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DIY CO2 comments

Some feedback from recent discussions.  FWIW, YMMV, etc, etc.

Recipe and methods:

A while back we had a couple posts from some knowledgable folks about the 
life cycle of yeast and how to better culture them.  I read those posts 
with interest, and made a couple changes to my methods:

   1)  I cut the yeast down to 1/2 tsp/per 2 liter batch
   2)  I aerate the solution for 1-2 hours after addition of the yeast 

The first change was because I figured the 1 tsp/per 2 liter batch
probably exceeded the holding capacity of the solution, the second change
was to extend the aerobic part of the yeast's life cycle.  I dissolve the
sugar in boiling water (mostly to make sure things are reasonably sterile)
then allow the solution to cool before adding yeast.  Aerating the batch 
before adding the yeast also shortens the cool-down time. 

I've had excellent performance from the 4 batches I've made this way.  In
my first trial I went light on the sugar and the batch only lasted three
weeks before it clarified.  At that point the solution was very 'dry'. 
All my earlier batches ('least the ones I tasted) were still pretty sweet 
when things fizzled out. 

The second batch was made with the normal amount of sugar and its been 
running now for almost 2 months.  Its production dropped enough after 1 
month that I took it off the aquarium and just ran the rest into a (mostly 
enclosed) paludarium.  What little CO2 it is still producing isn't going to 

The last two batches are now 4 and 5 weeks old and are both still
producing at about 75% of their peak rate.  Previously the production
would drop off noticably after about 2 weeks and at 1 month would be at
about half its peak output. 


A number of people have mentioned finding leaks in their DIY CO2 systems -
some of them appearing after the systems were built.  I've found that
making the outlet from the 2-liter soda-bottle reactor through the lid
invites problems.  The lid and that potentially delicate seal are twisted
and maniputed each time the batch is changed.  It seems better to put the
outlet down on the 'shoulder' of the bottle - there it doesn't take quite
as much abuse. 


A few weeks ago I posted, asking how to get a DIY CO2 system to produce a 
regular stream of small bubbles.  My thanks to those who responded.  I 
used those responses and some physics to get what I wanted.  Here's what 
I did:

	1)  Reduced the headspace in the yeast reactor.
	2)  Made a very fine nozzle from a styrene tube
	3)  Placed a valve on the CO2 line just above the water line.

Forming a gas bubble at the outlet requires a certain amount of extra
pressure because of the surface tension on the bubble - the smaller the
bubble the more extra pressure is required.  Once the bubble is formed and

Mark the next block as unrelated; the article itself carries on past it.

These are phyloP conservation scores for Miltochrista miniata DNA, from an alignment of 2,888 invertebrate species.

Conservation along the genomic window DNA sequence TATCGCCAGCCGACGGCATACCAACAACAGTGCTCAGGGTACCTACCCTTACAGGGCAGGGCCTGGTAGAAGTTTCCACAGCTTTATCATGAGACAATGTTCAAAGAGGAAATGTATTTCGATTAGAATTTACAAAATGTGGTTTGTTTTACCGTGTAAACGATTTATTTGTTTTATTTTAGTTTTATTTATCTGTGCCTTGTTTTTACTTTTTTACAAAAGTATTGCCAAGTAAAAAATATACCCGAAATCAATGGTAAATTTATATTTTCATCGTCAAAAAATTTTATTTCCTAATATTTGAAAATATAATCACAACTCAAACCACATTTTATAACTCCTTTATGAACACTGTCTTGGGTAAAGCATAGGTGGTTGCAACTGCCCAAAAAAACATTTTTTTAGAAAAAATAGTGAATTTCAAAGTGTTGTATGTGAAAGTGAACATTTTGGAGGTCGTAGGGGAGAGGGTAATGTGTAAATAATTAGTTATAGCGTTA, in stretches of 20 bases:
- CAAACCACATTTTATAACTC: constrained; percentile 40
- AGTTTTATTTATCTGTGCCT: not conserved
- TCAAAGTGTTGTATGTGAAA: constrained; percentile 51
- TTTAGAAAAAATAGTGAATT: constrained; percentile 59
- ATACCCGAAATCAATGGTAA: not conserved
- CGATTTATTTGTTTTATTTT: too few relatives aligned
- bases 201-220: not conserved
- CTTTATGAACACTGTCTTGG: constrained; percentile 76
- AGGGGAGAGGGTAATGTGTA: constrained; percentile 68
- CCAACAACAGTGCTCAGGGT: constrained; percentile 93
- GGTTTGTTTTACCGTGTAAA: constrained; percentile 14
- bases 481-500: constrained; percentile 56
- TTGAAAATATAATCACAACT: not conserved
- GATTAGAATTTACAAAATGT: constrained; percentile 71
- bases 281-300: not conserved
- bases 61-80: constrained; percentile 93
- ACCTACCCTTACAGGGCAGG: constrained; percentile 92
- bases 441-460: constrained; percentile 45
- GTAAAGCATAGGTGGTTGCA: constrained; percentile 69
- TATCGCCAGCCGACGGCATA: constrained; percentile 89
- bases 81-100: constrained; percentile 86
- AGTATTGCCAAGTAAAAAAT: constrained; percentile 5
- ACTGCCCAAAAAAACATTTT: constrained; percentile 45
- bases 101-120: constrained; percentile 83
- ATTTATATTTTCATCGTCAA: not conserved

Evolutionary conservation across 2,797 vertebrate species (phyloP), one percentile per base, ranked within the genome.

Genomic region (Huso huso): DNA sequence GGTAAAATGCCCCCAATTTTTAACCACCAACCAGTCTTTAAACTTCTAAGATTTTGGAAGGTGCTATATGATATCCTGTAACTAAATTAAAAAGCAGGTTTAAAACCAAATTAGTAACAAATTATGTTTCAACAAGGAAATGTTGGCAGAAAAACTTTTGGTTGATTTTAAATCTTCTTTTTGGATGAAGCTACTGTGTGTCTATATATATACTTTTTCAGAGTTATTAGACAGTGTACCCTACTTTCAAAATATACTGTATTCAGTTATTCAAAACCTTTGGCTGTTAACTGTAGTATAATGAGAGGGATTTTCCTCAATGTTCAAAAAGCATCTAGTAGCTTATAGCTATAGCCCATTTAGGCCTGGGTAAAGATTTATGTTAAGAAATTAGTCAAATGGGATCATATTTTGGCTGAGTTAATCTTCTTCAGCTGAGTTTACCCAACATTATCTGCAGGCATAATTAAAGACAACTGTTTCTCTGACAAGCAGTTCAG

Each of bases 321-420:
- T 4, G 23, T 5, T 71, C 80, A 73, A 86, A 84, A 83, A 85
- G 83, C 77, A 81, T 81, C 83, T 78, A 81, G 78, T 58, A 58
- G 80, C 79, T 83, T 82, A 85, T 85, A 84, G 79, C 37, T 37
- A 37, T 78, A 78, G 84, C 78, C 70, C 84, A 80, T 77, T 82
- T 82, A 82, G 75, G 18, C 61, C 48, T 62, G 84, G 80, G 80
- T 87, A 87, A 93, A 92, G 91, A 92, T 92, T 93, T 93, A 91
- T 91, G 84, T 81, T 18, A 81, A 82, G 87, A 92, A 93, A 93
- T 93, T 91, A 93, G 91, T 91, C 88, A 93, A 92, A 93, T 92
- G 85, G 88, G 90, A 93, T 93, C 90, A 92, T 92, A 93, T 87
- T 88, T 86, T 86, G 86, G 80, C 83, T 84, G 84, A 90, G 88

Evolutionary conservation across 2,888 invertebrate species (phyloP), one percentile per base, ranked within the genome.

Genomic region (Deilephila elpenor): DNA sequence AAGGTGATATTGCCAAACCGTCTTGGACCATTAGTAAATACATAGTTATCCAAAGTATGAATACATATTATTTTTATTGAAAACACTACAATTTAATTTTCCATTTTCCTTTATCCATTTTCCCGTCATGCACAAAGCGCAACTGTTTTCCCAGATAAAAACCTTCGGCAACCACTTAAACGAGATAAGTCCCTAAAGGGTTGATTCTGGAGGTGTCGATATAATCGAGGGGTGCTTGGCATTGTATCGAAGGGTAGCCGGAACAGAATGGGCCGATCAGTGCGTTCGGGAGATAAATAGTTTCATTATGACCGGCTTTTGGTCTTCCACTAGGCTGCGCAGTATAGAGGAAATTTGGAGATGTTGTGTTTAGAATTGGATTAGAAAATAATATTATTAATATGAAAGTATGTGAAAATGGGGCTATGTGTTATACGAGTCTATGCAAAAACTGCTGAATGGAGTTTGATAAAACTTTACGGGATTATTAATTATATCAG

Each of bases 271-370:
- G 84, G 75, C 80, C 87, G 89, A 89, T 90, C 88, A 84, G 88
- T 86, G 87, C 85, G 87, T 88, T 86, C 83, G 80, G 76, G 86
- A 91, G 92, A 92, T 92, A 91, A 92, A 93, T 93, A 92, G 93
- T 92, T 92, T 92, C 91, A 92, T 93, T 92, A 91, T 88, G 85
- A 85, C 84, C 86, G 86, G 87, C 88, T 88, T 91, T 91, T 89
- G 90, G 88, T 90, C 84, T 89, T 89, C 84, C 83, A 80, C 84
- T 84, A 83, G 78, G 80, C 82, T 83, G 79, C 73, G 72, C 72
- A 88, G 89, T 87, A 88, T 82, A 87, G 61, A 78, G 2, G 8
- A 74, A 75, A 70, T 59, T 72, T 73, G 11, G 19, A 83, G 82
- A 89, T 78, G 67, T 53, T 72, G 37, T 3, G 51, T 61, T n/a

breaks away from the outlet the sudden drop in pressure allows the CO2 to
expand and a little 'belch' of CO2 is released all at once.  The size of
the belch depends on the amount of gas in the system and on the size of
the outlet.  Using more solution to reduce the headspace in the reactor
and shortening the tubing (if possible) gives a smaller burst of gas and
makes things more controllable.  Using a large outlet also reduces this
effect, but then you get big bubbles. 

Bill Cwirla suggested heating hard plastic airline and bending it or
stretching it to get a restricted opening.  I tried that, but didn't get
real good results.  I got a better result by using white styrene tubing
(used for architectural modelling -- get it at hobby shops).  I treated it
the way we used to make droppers and pipets -- heated a piece of it and
slowly stretched it to get a thin section of tube.  I cut that at its
thinnest point to get two nozzles with a small opening - about 1/32 inch. 
That gave me smaller bubbles, but instead of a regular stream of bubbles I
still got a small belch of CO2 out of the reactor each time a bubble was

I figured I needed something that would allow a regular stream of gas 
through, but would shut down any bursts.  I experimented with a few 
things, including very thin tubes, small orifices and porous stones, but 
I didn't get anything that worked as well as I wanted.  Whatever 
restriction I used had to be more restricting than the nozzle itself.  It 
was fairly easy to get a regular stream of large bubbles, but a stream of 
small bubbles was tough.

Luvskribs said he (gender assumed) used a gang valve to regulate flow -
something I didn't want to do because I figured a valve would only
increase the pressure and increase leakage.  It also raises the
possibility that someone would shut the valve entirely, leading to a
sticky disaster.  But I broke down and placed an in-line valve for
drip irrigation systems on the CO2 line just above the water line.  That
let me do fine adjustments so I could get the regular stream I was looking
for.  A needle valve probably would work better.  Hopefully I'm not losing
too much CO2 because of the extra pressure.

So now I have what I wanted - a regular stream of small bubbles.  It gives
me a better handle on the flow rate from the reactor.  Also, because the
bubbles are small there is almost no noise when they are released or when
they hit the impeller in a power filter or power head.  The regular bubble
steam also means that the mist of CO2 bubbles coming out of a power head
is fine and regular instead of the occasional hard-to-overlook cloud I 
get without regulating the flow. 

Roger Miller

In Albuquerque, where the rains have passed, autumn approaches and all 
is right with the world.